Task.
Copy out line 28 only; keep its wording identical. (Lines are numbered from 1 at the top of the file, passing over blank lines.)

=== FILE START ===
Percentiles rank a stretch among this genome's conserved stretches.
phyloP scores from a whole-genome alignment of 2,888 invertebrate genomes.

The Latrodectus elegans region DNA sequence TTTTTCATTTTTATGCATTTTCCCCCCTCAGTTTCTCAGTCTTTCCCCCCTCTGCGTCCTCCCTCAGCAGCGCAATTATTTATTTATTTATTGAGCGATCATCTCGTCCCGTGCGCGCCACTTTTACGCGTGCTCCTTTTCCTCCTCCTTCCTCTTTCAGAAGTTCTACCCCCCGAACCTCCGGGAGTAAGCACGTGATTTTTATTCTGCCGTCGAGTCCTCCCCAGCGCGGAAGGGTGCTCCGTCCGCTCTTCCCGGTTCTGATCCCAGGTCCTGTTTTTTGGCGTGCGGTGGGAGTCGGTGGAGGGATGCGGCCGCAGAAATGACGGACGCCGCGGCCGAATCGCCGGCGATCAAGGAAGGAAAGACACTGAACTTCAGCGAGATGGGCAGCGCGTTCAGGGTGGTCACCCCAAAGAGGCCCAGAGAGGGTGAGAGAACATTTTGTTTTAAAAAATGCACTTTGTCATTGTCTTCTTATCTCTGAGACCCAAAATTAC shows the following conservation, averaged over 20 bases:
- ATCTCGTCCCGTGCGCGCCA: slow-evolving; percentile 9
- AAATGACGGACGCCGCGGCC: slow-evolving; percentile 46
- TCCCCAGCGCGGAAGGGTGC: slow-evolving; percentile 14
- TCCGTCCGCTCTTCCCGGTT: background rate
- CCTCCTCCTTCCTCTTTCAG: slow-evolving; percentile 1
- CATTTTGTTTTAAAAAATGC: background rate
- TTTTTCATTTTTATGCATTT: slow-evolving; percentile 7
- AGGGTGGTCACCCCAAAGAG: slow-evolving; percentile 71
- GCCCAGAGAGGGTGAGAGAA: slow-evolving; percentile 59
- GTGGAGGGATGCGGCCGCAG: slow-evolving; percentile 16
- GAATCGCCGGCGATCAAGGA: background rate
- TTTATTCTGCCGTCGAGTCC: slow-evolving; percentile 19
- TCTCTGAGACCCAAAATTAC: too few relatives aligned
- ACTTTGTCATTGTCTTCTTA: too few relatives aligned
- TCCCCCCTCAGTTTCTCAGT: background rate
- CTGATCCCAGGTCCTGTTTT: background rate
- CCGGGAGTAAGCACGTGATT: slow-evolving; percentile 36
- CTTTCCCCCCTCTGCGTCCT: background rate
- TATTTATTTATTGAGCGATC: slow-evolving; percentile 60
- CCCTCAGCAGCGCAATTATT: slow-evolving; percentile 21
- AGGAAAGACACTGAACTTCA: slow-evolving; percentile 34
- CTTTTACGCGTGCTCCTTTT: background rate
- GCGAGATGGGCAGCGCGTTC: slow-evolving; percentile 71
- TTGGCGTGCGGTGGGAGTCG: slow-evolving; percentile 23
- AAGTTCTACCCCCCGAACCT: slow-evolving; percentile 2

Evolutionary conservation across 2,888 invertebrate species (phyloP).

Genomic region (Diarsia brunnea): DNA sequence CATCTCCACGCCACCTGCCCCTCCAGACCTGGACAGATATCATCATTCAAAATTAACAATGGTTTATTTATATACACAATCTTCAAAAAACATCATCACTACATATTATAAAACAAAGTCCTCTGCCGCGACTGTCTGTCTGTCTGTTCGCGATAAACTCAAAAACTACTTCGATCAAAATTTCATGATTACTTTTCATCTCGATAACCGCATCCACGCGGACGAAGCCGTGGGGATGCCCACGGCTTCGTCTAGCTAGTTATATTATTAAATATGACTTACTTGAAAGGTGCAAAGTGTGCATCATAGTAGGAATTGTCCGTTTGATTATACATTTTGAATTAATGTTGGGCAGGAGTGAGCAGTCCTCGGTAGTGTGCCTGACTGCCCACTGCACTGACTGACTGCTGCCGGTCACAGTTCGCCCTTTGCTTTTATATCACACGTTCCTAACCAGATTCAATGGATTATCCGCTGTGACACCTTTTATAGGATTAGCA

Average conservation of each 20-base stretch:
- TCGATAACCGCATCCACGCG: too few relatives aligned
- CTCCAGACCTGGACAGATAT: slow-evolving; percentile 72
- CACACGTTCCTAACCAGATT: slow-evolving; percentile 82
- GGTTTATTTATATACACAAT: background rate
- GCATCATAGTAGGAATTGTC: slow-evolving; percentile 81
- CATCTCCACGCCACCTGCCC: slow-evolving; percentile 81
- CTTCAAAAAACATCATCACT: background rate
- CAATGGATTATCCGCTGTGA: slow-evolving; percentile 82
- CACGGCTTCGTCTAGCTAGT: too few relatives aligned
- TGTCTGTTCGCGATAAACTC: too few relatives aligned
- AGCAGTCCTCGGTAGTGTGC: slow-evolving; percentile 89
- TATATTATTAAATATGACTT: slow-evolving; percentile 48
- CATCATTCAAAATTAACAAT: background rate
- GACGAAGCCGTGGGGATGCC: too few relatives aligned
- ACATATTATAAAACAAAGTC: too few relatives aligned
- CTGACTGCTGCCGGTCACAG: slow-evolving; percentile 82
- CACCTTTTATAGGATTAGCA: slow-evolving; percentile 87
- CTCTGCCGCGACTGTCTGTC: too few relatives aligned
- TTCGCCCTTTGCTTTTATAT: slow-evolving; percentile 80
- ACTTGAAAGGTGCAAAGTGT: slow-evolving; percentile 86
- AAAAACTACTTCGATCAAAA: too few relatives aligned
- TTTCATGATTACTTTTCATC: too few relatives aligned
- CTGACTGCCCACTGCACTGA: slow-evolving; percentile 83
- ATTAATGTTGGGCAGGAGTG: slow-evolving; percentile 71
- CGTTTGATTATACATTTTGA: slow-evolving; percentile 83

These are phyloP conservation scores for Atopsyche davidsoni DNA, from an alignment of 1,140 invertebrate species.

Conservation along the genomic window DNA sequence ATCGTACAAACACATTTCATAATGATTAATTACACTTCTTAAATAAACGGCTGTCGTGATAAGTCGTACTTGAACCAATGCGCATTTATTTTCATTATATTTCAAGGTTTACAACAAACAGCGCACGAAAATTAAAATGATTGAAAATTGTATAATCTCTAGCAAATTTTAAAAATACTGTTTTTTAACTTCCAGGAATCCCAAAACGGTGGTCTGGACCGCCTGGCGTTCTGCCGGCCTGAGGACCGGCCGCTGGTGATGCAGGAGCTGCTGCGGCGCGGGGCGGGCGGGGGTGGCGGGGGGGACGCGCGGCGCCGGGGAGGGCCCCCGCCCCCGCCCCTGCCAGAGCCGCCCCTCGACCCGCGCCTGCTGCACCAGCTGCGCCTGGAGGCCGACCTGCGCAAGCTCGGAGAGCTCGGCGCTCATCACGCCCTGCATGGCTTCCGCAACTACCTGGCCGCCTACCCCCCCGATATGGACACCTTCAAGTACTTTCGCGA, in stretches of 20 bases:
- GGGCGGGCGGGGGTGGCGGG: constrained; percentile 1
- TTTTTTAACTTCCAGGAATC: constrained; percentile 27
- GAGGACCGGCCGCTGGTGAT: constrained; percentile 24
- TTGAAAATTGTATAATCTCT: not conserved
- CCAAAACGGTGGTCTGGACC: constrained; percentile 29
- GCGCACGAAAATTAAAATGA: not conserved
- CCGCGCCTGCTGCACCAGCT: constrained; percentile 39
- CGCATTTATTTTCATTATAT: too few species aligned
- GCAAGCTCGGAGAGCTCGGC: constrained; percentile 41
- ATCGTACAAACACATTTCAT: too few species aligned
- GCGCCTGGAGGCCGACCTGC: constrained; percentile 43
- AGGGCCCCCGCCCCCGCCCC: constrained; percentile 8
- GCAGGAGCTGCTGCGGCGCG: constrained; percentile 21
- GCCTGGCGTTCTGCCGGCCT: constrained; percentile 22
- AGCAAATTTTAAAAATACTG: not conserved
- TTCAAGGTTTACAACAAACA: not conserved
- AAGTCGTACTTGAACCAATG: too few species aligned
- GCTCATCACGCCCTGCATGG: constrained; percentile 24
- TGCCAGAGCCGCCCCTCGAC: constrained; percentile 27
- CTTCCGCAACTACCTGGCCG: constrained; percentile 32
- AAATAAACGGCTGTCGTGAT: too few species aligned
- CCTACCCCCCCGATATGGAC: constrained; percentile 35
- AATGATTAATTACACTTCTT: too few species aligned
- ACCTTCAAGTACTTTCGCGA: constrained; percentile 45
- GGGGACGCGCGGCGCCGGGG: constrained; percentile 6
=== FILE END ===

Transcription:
- AAGTTCTACCCCCCGAACCT: slow-evolving; percentile 2